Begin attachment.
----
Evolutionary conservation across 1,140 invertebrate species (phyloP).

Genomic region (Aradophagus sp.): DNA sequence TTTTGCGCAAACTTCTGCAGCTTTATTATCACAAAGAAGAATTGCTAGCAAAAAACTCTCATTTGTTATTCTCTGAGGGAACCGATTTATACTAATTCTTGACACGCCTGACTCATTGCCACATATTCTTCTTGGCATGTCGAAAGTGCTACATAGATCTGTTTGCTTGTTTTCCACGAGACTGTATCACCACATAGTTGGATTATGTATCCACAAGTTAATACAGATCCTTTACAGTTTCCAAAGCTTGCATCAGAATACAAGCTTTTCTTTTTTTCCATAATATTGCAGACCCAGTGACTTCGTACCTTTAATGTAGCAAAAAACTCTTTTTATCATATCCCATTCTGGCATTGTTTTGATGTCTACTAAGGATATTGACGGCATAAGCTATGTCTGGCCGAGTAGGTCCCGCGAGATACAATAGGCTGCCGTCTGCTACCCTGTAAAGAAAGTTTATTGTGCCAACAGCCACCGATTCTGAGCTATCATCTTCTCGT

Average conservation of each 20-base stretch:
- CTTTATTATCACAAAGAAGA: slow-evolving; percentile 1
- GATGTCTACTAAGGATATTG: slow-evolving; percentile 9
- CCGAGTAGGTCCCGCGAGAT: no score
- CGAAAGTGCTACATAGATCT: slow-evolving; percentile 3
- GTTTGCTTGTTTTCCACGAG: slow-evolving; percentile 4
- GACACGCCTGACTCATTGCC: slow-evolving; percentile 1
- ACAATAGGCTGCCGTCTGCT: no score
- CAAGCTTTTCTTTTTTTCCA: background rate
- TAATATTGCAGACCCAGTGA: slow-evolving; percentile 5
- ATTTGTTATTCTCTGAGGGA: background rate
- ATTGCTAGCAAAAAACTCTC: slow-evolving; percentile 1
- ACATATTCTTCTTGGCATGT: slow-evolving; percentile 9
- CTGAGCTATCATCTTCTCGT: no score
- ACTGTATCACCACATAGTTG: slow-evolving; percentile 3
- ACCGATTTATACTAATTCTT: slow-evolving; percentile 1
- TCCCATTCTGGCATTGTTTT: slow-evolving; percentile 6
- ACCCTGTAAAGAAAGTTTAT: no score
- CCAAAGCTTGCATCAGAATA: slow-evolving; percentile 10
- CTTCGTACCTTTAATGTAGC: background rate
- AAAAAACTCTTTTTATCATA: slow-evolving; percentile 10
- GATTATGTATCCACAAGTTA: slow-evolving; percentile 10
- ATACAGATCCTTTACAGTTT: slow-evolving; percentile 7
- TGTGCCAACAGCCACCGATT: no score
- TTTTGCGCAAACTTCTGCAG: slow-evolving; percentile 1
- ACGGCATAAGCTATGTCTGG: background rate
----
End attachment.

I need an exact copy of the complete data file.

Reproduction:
Evolutionary conservation across 1,140 invertebrate species (phyloP).

Genomic region (Aradophagus sp.): DNA sequence TTTTGCGCAAACTTCTGCAGCTTTATTATCACAAAGAAGAATTGCTAGCAAAAAACTCTCATTTGTTATTCTCTGAGGGAACCGATTTATACTAATTCTTGACACGCCTGACTCATTGCCACATATTCTTCTTGGCATGTCGAAAGTGCTACATAGATCTGTTTGCTTGTTTTCCACGAGACTGTATCACCACATAGTTGGATTATGTATCCACAAGTTAATACAGATCCTTTACAGTTTCCAAAGCTTGCATCAGAATACAAGCTTTTCTTTTTTTCCATAATATTGCAGACCCAGTGACTTCGTACCTTTAATGTAGCAAAAAACTCTTTTTATCATATCCCATTCTGGCATTGTTTTGATGTCTACTAAGGATATTGACGGCATAAGCTATGTCTGGCCGAGTAGGTCCCGCGAGATACAATAGGCTGCCGTCTGCTACCCTGTAAAGAAAGTTTATTGTGCCAACAGCCACCGATTCTGAGCTATCATCTTCTCGT

Average conservation of each 20-base stretch:
- CTTTATTATCACAAAGAAGA: slow-evolving; percentile 1
- GATGTCTACTAAGGATATTG: slow-evolving; percentile 9
- CCGAGTAGGTCCCGCGAGAT: no score
- CGAAAGTGCTACATAGATCT: slow-evolving; percentile 3
- GTTTGCTTGTTTTCCACGAG: slow-evolving; percentile 4
- GACACGCCTGACTCATTGCC: slow-evolving; percentile 1
- ACAATAGGCTGCCGTCTGCT: no score
- CAAGCTTTTCTTTTTTTCCA: background rate
- TAATATTGCAGACCCAGTGA: slow-evolving; percentile 5
- ATTTGTTATTCTCTGAGGGA: background rate
- ATTGCTAGCAAAAAACTCTC: slow-evolving; percentile 1
- ACATATTCTTCTTGGCATGT: slow-evolving; percentile 9
- CTGAGCTATCATCTTCTCGT: no score
- ACTGTATCACCACATAGTTG: slow-evolving; percentile 3
- ACCGATTTATACTAATTCTT: slow-evolving; percentile 1
- TCCCATTCTGGCATTGTTTT: slow-evolving; percentile 6
- ACCCTGTAAAGAAAGTTTAT: no score
- CCAAAGCTTGCATCAGAATA: slow-evolving; percentile 10
- CTTCGTACCTTTAATGTAGC: background rate
- AAAAAACTCTTTTTATCATA: slow-evolving; percentile 10
- GATTATGTATCCACAAGTTA: slow-evolving; percentile 10
- ATACAGATCCTTTACAGTTT: slow-evolving; percentile 7
- TGTGCCAACAGCCACCGATT: no score
- TTTTGCGCAAACTTCTGCAG: slow-evolving; percentile 1
- ACGGCATAAGCTATGTCTGG: background rate